Experimental research and optimal control of vibration screed system (VSS) based on fuzzy control
Peiling Wang^{1} , Nguyen Van Liem^{2} , Jianrun Zhang^{3}
^{1, 2}School of Mechanical and Electrical Engineering, Hubei Polytechnic University, Huangshi, 435003, China
^{2}Faculty of Automotive and Power Machinery Engineering, Thai Nguyen University of Technology, Thai Nguyen, 23000, Vietnam
^{3}School of Mechanical Engineering, Southeast University, Nanjing, 211189, China
^{2}Corresponding author
Journal of Vibroengineering, Vol. 22, Issue 6, 2020, p. 14151426.
https://doi.org/10.21595/jve.2020.21560
Received 24 June 2020; received in revised form 6 August 2020; accepted 20 August 2020; published 30 September 2020
To enhance the compression performance and improve the paving quality of the VSS of the pavers, the experimental research of the VSS is performed to assess the VSS’s vibration stability under various excitations of the tampers and vibrator screed. A VSS’s dynamic model is also established to simulate and evaluate the VSS’s working performance. The rootmeansquare (RMS) acceleration responses of the vertical and pitching motions at centre of gravity of the screed floor are chosen as the objective functions. In order to increase the VSS’s working performance, the dynamic parameters of the angular deviations of tampers are then controlled based on Fuzzy control. The research results indicate that the RMS value of the vertical screed motion is remarkably increased, concurrently the RMS value of the pitching screed angle is significantly reduced by controlling the angular deviations of tampers under different excitation frequencies of the VSS. Therefore, the VSS’s working performance is significantly improved in comparison without the control of the angular deviations.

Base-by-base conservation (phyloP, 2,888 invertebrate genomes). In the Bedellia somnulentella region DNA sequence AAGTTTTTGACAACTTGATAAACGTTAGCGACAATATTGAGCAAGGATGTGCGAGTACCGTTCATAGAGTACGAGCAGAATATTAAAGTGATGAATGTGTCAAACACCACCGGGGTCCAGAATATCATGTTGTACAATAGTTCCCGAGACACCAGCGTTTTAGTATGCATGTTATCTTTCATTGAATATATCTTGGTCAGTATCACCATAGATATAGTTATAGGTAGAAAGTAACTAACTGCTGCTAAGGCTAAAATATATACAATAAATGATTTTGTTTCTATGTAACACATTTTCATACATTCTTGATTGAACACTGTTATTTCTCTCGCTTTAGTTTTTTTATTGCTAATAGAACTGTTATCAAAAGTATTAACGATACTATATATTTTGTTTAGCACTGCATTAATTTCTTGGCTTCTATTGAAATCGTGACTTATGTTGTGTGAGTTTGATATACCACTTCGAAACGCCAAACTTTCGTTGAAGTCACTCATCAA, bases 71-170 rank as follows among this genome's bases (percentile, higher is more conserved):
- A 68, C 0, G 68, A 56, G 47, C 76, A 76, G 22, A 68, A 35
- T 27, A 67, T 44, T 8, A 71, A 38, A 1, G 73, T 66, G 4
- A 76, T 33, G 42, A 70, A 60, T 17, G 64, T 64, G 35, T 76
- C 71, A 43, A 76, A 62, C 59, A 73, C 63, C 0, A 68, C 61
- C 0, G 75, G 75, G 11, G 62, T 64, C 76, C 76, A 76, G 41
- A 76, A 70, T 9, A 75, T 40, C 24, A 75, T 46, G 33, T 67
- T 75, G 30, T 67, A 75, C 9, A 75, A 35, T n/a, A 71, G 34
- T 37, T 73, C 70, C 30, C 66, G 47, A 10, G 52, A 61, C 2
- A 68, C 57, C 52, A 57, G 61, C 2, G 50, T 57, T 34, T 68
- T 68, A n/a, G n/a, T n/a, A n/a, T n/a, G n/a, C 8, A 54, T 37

Improve the paving quality of the vibration screed system (VSS) is researched based on the optimal fuzzy control
 The research results have been determined via the experimental research of the VSS